JW: Yes, that novel really blew me away. I loved After Leaving Mr Mackenzie (ALMM) when I read it, but I wasn’t prepared for how powerful VITD would be – it just knocked me sideways.

 AM: For me it’s Good Morning, Midnight (GMM), that’s my favourite of Jean Rhys’s books. Actually it’s become one of my favourite novels by anyone. It seems to me like the culmination of the sequence, of the character’s unhappy destiny. And you can open it at almost any page and find something astonishing and beautiful.  There’s a famous phrase at the beginning of GMM: “I have been here five days. I have decided on a place to eat in at midday, a place to eat in at night, a place to have my drink after dinner. I have arranged my little life.” The weariness of it. “A room is a place where you hide from the wolves outside and that’s all any room is.” 

JW: Yes, this overwhelming tiredness with life is very striking. It’s in much of her work from the short stories to the early novels. 

AM: Yes, and one of the other things I like about Rhys, as a writer, there’s an insolence to her work, which I find very appealing. That kind of insolent, almost provocative sense of ‘Reader, I care very deeply but at the same time I don’t give a damn; because to give a damn would be to let you in. Keep your distance.’ Wonderful!

JW: You mentioned earlier that Tigers Are Better-Looking (Tigers) was the one that really made you sit up and take notice of her work. What was it about those stories that made you feel that way? Can you remember what in particular struck you about them? 

AM: Partly it’s like when you listen to a record 3 or 4 times and it takes a while for it to grow on you. By the time I got to Tigers, as I said, I had some experience of Rhys’s writing. I remember specifically reading the third story in Tigers, Let Them Call It Jazz (LTCIJ), and having one of those once-in-a-decade moments of thinking ‘I’ve never read anything as good as this.’ LTCIJ is a story she didn’t like very much, incidentally. And then the story Tigers itself is very good as well – sorry Jean! And that’s followed by Outside the Machine, which is set inside a psychiatric clinic, I think I’m right in saying. And that’s shockingly bleak and brave, that story, it’s extraordinary.

Also, as a writer, you can see when someone has worked and reworked and reworked, which Jean Rhys certainly did. She would write draft after draft, because what she’s aiming for is almost a kind of musical cadence, I think, in the prose. An economy of style that is almost epigrammatic.

JW: There isn’t a word out of place, is there? Nothing superfluous in her writing.

AM: Yes, there’s something about the musical and lyrical nature of the phrasemaking which means you can pick almost any sentence and it will have some internal rhythm that allows it to work out of context too. But we haven’t really talked about how experimental these books are, have we? They are genuinely pioneering in their use of inner voice and fragmented narrative. They’re quite challenging to read now in some ways, so the mind boggles at what it was like picking one of these up in the 1930s.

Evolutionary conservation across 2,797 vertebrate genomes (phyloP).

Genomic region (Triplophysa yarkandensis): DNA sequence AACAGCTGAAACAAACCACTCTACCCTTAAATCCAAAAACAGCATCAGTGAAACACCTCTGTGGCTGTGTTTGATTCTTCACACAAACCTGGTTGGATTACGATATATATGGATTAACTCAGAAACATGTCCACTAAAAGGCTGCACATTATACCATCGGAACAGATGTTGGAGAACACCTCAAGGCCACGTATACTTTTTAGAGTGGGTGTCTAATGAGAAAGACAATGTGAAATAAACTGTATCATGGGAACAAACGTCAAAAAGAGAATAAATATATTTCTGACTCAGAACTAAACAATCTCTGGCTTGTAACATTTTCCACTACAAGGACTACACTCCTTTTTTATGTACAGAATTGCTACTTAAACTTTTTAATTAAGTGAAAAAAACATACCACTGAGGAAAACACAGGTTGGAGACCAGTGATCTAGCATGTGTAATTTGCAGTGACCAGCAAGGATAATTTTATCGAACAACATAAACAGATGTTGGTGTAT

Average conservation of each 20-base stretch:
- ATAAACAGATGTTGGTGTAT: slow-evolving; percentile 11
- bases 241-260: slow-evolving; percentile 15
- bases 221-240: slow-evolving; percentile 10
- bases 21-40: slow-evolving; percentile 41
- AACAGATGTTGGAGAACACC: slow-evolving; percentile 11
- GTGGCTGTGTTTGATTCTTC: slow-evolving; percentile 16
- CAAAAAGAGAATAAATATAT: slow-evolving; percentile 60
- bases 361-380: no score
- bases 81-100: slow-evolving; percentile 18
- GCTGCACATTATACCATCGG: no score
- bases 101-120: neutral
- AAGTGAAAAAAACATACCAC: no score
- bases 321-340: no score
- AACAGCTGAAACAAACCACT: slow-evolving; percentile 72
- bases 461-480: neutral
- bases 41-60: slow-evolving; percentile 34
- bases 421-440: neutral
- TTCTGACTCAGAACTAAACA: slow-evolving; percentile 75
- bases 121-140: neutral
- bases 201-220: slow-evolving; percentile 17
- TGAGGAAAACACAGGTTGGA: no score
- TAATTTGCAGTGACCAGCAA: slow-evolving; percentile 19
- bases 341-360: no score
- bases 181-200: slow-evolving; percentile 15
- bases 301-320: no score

JW: Yes, at the time they must have been hugely groundbreaking.

AM: Well, they’re groundbreaking, but not noisily so, in the way that we might think of other modernist work from this era, e.g. Virginia Woolf or James Joyce. Rhys’s books are quieter, but they are deliberately quieter; and yet as they go on, there’s an experimentalism with chronology and narrative voice, which must have been really challenging, I think, to a reader in the 1930s.

I’ve got a real soft spot for the humorous grump, from Eeyore to Philip Larkin to Morrissey, and I think Jean Rhys is one of those. If someone were to say about her writing: ‘Oh, it’s so miserable,’ with the best will in the world they don’t get it – because it can be miserable, but it’s all these other things as well; not just funny and brave but also formally ambitious and experimental.

JW: We’ve talked about the past, and how the books were received at the time. How relevant do you consider these novels to be in today’s day and age? In other words, what do they have to say to the modern reader? 

AM: There’s that famous definition of a classic by Italo Calvino: ‘A classic is a book that has never finished saying what it has to say’. So on one level, I think Rhys is a ‘great writer’ in the classic sense, and therefore everything she wrote is art and art that has something to say to us now, as I would say about any literary artist, Thackeray or Jane Austen or William Burroughs. In Rhys’s case, there is also something about the solitary urban existence that she paints in those ‘30s novels that probably does have something specific to say to people right now. This is something Lauren Elkin talks about in her new book, Flâneuse, about Rhys, and likewise Olivia Laing in her most recent book The Lonely City. So I think Rhys has quite a lot to tell people about that existence, which we perhaps think of as being a uniquely 21st century state of affairs; but I think you can see in that sort of aimless wandering from bar to rented room to never being sure of your position with either men or other women, a kind of loneliness. As Olivia Laing says, loneliness and solitude not being the same thing! But I think Rhys probably has something to say about both.

The fact that she is finding new, enthusiastic readers all the time and you and Eric are running #ReadingRhys is testament to her popularity with modern readers. I wonder what she would make of it all. You know what she said when she won the WH Smith Award for Wide Sargasso Sea, don’t you? “It has come too late.” [LAUGHS]  Very Jean Rhys.

JW: Andy, thank you so much for such an fascinating insight into Rhys’s enduring appeal. It’s been a real pleasure to have your involvement in the Jean Rhys Reading Week.

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We hope you found our discussion of interest – do let us know in the comments below.

I’ll be back tomorrow with my final post for the week, a review of The Left Bank stories.